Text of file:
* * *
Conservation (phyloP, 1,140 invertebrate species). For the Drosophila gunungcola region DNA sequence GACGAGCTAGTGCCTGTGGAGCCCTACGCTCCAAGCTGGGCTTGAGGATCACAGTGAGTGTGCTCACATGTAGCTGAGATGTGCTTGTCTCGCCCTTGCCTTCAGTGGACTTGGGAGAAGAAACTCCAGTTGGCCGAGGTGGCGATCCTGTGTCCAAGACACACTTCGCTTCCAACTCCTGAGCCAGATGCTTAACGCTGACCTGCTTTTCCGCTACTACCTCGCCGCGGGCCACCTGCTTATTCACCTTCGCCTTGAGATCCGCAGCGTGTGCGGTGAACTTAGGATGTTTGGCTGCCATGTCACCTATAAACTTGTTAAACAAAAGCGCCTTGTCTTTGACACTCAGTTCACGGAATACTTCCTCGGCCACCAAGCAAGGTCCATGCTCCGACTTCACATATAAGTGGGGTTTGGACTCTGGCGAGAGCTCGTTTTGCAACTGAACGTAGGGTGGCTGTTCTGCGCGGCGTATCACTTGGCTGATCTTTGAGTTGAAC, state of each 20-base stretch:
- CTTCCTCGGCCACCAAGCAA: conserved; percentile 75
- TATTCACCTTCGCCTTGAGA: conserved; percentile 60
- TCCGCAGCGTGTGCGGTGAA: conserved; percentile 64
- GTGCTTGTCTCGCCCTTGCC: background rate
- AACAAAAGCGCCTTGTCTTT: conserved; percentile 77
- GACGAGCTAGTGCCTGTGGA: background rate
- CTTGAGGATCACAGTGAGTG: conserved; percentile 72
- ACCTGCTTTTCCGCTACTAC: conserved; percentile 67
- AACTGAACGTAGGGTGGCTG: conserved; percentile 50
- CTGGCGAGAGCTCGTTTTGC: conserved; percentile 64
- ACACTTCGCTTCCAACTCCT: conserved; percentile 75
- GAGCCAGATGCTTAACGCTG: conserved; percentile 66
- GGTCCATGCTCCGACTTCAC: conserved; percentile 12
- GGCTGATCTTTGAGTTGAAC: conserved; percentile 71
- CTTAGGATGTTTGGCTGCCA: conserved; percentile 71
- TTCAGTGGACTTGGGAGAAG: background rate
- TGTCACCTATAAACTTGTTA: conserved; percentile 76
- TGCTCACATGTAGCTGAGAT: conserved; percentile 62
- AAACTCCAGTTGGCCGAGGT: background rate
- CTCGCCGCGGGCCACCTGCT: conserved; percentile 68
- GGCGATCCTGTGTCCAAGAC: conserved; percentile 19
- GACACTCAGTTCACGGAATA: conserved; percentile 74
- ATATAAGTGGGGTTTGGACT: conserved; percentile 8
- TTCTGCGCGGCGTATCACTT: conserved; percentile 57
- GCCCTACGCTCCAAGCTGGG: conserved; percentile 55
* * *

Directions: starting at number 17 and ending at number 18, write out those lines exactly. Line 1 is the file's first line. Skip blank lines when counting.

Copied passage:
- TTCAGTGGACTTGGGAGAAG: background rate
- TGTCACCTATAAACTTGTTA: conserved; percentile 76